Alfred the Great (1969)

#1 by Robert Crewdson ( deleted ) , Sun Feb 25, 2018 1:29 pm

I thought I would review this film as Tom enquired about historical films. This was another that I didn't like the first time I saw it, but all these years later, decided to buy a copy, and found that I had completely changed my mind. The first time I saw this I thought David Hemmings wasn't suitable for the role, but seen now, I think this young actor who was associated with the Swinging 60s, put in a very great performance; I can't fault him in any way.

The film tells the story of Alfred's battles with the Danish leader Guthrum, played by Michael York; it's been said that had Alfred lost, England would have been plunged back into the dark ages, and taken 300 years to recover. The film was shot in Ireland, as no suitable locations could be found in England. It was reported in one newspaper at the time that some members of the IRA were among the paid extras.

They employed craftsmen to make museum grade weapons, and carve furniture. The source of information for the film was Eleanor Duckett's 1956 biography of the King. Having originally sought accuracy, then it's all thrown out of the window by the script writers. I have some original material from the film, including the letter shown, which says that they would have to invent some things which reasonably and logically might have occurred, and couldn't be proven otherwise.
Which begs the question of why they changed known facts?

To begin with, Alfred's wife, Elswith, is stated to be the daughter of King Burrud of Mercia (played by Peter Vaughan, who looks out of place). She was in fact, the daughter of Elthelred Mucel, a Mercian nobleman. Neither Elswith or Alfred's oldest son , Edward the Elder, were ever given as hostages to Guthrum, to keep the peace. The first battle we see is The Battle of Ashdown in 871; the real site is not very far from my home. Neither King Guthrum, or his 2nd in command, Ivar the Boneless, were present at this battle.

The film really picks up in the 2nd half, and from then on, it's more accurate. Alfred and a small band seek refuge in the Marshes of Athelney, Somerset, where some outlaws are hiding, who he makes a friend of. There is a very impressive performance from Sir Ian McKellen as the leader of the outlaws, in what I think was his first screen appearance..

When the time is right, Alfred sends out messages for all his supporters to gather at Egbert's Stone, and the final battle commences, and the scene where they form a Phalanx is truly amazing. Alfred's troops are gradually diminishing, and more Viking ships arrive to support Guthrum. Word is sent out to the nearby villages and monasteries, that Alfred needs help, and just as they did at Hastings in 1066, the monks buckled their swords, and even the womenfolk took up arms. It's a really amazing site to see as all these people appear over the horizon to aid Alfred. All ends happily, with Guthrum defeated, and Alfred reunited with his wife.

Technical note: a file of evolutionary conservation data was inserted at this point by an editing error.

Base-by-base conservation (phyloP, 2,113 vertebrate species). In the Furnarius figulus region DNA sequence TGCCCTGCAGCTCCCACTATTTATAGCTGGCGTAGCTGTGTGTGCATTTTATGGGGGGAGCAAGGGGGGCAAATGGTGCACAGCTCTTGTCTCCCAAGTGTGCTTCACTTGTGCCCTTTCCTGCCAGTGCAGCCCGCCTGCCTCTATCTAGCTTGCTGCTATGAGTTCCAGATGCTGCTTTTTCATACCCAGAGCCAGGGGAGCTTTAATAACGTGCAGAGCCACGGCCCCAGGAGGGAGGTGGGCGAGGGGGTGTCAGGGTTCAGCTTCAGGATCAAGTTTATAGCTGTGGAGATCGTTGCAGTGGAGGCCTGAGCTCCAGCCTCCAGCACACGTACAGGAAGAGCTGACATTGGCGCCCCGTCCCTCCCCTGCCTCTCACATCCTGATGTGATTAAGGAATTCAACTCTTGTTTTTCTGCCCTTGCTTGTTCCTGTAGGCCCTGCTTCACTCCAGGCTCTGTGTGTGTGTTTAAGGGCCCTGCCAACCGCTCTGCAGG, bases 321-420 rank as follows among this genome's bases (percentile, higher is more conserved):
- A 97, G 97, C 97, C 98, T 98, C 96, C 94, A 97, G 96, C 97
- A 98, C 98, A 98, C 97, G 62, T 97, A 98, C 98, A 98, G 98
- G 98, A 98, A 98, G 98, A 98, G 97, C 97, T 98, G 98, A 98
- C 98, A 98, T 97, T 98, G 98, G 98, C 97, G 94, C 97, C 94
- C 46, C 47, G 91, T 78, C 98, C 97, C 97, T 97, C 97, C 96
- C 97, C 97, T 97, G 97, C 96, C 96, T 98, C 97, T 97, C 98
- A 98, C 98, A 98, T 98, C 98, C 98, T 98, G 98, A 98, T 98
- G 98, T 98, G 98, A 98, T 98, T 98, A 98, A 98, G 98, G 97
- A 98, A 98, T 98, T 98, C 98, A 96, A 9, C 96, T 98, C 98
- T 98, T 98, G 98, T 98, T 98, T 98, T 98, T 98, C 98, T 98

The soundtrack is really beautiful, especially at the end of the film, and was composed by Raymond Leppard, who thought the film nonsense.

Unfortunately the film was a failure at the box office; M.G.M. Suffered very heavy losses, and this was one of the reasons they pulled out of Britain.

For anyone interested in the film, there is a book by Mary Murphy, that describes the making of the film. It was hoped to mark the 50th Anniversary of the making of the film in Ireland this year, I don't know if that is still going ahead.

The film was released in 1969 in both 35mm and 70mm, but only 35mm was shown in this country. My print is dated 1970, so very early. What I like about it is that it has the original leaders, with instructions on where to commence the soundtrack on both versions.

I also have this on Disc, and this was the version I showed my wife, as she likes Michael York; she wasn't so keen on it as me, saying 'I don't like violence', and I replied 'You can't have a Viking invasion without violence'. I also have the English quad poster, plus posters from Spain, Argentina, and Belgium. There is a soundtrack album, but very rare, and I think you would have to pay £90 minimum. Would love to find one in a charity shop.

The two images from the film are publicity shots as I don't have any suitable screenshots. It will give Tom an idea of whether the film would be of interest to him and his brother.







The following members like this: Clyde Miles, Mats Abelli and Tom Photiou
Robert Crewdson
Last edited Sun Feb 25, 2018 4:22 pm | Top

RE: Alfred the Great (1969)

#2 by Tom Photiou , Sun Feb 25, 2018 10:17 pm

Great review Robert, i like the box you made, it does make a difference to a collection when you have good storage boxes or cases. Certainly a film i dont know but when i see my Brother i'm sure he will either have seen or have a copy on VHS or disc.


Looking for Abba the movie Scope trailer


 
Tom Photiou
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